The Ocean at the End of the Lane review

★★★★★

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The stage adaptation of bestselling novel ‘The Ocean at the End of the Lane’ is based in Canterbury this week, after receiving countless 5-star reviews during its UK tour thus far. Yesterday evening I was invited to review the show at the Marlowe Theatre’s press night and despite not being familiar with Neil Gaiman’s story, I could not pass up the opportunity to find out why the theatre world is raving about this particular play.

The Ocean at the End of the Lane poster outside The Marlowe Theatre, Canterbury

Background and themes

Adapted for the stage by Joel Horwood and directed by Katy Rudd, the National Theatre production brings the popular book to life, letting imaginations run wild for 2 hours 30 minutes of runtime (excluding an interval). Toying with themes of fantasy, childhood, good and evil, the play takes audiences on a wild adventure, turning the stage into a mysterious location on the edge of the world as we know it, where unbelievable things can happen.

Even though the show covers events that the fictional figure ‘Boy’ experienced in their childhood, the material is not recommended for children under the age of 12 due to its intense special effects, potentially frightening content and harrowing themes. For a full list of trigger warnings, please head to the theatre’s website directly.

The Ocean at the End of the Lane programme in front of the Marlowe Theatre stage, Canterbury

Tension, drama and special effects

During the first section of the production there is a large amount of dialogue between the main characters and this is where we are introduced to Boy’s family, the Hempstocks and the ‘ocean’ (pond) at the end of the lane. Going into the performance with high expectations, at first I found the pacing quite slow and couldn’t work out the direction of the story or the significance of the characters. I had little to fear though as the action suddenly accelerated out of nowhere, along with the staging and special effects and taking us into uncharted territory in terms of what is possible on a theatrical stage. The emotions that I experienced ranged from surprised to mesmerised, so much so that I spent the majority of the interval wondering where the spectacular show would go next.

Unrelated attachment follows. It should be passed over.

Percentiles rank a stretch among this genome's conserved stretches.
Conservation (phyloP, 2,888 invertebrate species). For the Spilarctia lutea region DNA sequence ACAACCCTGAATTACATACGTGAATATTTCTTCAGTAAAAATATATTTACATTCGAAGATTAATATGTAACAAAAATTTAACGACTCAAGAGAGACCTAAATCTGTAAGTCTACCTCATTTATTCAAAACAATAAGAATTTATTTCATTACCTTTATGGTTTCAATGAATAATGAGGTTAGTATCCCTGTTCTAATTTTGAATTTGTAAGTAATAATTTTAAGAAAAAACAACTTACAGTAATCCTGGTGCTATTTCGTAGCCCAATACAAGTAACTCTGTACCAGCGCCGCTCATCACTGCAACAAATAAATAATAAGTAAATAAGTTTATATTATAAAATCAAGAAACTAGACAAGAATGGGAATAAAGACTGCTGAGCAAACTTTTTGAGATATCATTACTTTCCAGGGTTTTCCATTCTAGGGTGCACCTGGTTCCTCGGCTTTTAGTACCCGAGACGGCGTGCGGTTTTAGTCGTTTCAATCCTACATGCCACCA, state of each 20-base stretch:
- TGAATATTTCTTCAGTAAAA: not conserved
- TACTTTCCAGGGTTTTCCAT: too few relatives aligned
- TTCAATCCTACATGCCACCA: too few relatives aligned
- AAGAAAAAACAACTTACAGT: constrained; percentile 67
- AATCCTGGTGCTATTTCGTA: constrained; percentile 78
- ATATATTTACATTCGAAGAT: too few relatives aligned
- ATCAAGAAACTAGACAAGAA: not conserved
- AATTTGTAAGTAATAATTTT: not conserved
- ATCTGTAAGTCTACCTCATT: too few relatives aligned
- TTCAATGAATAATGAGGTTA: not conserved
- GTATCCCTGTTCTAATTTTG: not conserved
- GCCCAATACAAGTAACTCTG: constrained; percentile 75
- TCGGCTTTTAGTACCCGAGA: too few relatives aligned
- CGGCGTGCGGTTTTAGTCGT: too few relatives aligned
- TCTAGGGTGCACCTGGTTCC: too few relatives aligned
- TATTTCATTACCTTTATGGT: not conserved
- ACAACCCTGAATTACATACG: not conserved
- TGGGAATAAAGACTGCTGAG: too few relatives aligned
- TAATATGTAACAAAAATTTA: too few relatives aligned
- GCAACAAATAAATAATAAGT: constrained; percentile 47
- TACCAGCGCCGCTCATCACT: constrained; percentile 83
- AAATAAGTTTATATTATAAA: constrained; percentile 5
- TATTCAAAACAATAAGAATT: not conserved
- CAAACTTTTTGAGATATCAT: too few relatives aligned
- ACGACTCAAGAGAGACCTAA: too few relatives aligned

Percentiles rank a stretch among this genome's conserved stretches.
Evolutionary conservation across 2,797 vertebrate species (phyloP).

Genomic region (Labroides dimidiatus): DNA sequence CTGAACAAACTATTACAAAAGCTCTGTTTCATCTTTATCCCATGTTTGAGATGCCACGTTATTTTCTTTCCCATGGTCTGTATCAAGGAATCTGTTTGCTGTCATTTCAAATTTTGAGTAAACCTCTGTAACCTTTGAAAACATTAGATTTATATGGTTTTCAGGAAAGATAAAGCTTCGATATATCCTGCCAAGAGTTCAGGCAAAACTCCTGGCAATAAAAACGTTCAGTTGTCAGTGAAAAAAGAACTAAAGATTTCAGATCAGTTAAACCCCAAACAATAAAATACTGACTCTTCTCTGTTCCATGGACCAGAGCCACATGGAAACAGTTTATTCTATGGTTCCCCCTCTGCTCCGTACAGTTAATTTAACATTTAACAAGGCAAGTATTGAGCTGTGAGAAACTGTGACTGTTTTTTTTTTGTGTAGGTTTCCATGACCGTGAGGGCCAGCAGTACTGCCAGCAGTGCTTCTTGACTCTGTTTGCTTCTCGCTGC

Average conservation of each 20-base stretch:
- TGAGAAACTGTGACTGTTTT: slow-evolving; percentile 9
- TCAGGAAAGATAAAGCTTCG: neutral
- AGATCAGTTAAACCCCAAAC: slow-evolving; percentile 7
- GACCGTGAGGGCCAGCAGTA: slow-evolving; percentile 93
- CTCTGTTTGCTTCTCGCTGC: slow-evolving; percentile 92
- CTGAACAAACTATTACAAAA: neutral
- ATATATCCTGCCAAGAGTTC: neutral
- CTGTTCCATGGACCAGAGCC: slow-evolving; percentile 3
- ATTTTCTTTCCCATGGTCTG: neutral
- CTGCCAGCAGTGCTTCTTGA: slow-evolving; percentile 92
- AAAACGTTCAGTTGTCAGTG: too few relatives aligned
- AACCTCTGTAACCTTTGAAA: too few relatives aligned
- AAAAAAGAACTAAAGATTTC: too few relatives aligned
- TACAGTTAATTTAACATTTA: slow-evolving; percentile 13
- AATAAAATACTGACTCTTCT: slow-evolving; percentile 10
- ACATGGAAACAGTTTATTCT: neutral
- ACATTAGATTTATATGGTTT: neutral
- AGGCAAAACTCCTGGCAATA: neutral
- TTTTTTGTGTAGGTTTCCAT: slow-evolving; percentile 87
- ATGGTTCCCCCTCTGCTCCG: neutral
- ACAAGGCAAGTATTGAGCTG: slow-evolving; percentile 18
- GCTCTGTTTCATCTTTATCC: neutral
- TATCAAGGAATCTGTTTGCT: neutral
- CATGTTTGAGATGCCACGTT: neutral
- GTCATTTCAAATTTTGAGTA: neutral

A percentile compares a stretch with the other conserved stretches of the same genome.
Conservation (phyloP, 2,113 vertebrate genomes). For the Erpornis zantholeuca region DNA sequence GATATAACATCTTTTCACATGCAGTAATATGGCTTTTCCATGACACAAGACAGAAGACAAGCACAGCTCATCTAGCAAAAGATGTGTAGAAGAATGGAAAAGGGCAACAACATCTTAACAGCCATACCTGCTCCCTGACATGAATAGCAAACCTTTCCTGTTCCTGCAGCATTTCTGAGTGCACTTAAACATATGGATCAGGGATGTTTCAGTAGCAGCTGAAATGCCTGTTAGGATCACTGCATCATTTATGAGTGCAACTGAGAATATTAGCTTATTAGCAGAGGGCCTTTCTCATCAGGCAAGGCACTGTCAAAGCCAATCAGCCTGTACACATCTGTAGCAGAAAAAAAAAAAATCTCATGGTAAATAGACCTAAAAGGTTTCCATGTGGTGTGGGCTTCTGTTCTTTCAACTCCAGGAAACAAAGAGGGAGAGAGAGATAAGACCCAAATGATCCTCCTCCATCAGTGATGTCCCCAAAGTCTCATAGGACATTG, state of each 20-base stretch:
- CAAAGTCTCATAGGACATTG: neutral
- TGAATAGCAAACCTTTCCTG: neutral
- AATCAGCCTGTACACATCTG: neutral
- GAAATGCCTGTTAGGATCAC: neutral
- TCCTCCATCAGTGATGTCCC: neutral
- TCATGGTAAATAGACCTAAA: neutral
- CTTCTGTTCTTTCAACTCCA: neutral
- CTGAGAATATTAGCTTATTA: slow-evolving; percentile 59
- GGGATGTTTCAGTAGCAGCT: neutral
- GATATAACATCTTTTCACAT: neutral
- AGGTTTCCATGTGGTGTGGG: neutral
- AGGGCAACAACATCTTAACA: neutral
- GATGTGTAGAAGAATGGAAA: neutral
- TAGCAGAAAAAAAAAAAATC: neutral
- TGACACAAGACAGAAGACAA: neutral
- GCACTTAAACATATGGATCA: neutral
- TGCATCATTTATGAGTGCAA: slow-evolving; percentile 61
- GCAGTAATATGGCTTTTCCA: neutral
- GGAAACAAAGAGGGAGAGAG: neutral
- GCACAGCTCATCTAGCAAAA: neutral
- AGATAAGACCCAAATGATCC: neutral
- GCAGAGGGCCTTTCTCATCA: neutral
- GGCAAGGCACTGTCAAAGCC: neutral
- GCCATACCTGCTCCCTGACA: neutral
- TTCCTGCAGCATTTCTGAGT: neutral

Mille Hikasa (Lettie) and Daniel Cornish (Alternate Boy) in The Ocean at the End of the Lane.
© Pamela Raith

Illusion on stage

Jamie Harrison (Bedknobs and Broomsticks) is the mastermind behind the magic and illusions within The Ocean at the End of the Lane and his ability to make you both jump in your seat and want to know every detail about the ins and outs of the production, is proof of how captivating the illusions are within the show. Alongside lighting designer Paule Constable and sound designer Ian Dickinson, Harrison has managed to make the audience believe the impossible and consequently provide a teaser of where touring theatre could possibly go in the future. Pyrotechnics, sound and blackouts are used to build tension within the show, in conjunction with Fly Davis’ haunting forest set design and Samuel Wyer’s costumes.

Millie Hikasa (Lettie) and Daniel Cornish (Alternate Boy) in The Ocean at the End of the Lane
© Pamela Raith

Standout performances

The emotionally and physically demanding role of Boy is played magnificently by Daniel Cornish (Alternate Boy). The actor is on stage for the majority of the runtime and their energy levels and charisma never falter. Cornish also has an infectious relationship on stage with Lettie (Millie Hikasa), which blossoms throughout the show. Their friendship feels so pure and true.

Charlie Brooks is utterly terrifying as Ursula. Her intentionally distressing performance combined with the impressive special effects makes you feel as if you have been immersed in a fantasy world, despite never having left your auditorium seat.

A final mention goes to the ensemble. Movement director Steven Hoggett and the ensemble are responsible for the innovative scene transitions that blur the lines between what is real and what is not. Their movements are extremely fluid and help the story to progress, in contrast to the jumpy nature of the overall play. They are a credit to the company.

Charlie Brooks (Ursula) and Laurie Ogden (Sis) in The Ocean at the End of the Lane
© Pamela Raith

Final thoughts

The Ocean at the End of the Lane is by far my favourite play that I have seen this year. I have never anticipated a second act as much as I did in this performance. The National Theatre have completely outdone themselves with this imaginative and dramatic stage adaptation. I lost track of the number of times that I wanted to cry wow, from my auditorium seat.

The Ocean at the End of the Lane programme outside The Marlowe Theatre, Canterbury

What’s next for the play

This powerful piece of theatre is playing at The Marlowe Theatre until Saturday, before continuing its tour across the UK. In October the production will move to the Noël Coward Theatre for 7 weeks, bringing the National Theatre’s jaw dropping special effects to the West End. Last minute tickets for the Canterbury run can be purchased via The Marlowe Theatre’s website.

Thanks for reading my blog today.

Love Kat xxxx

*My ticket and programme for The Ocean At The End Of The Lane was gifted in exchange for a review.

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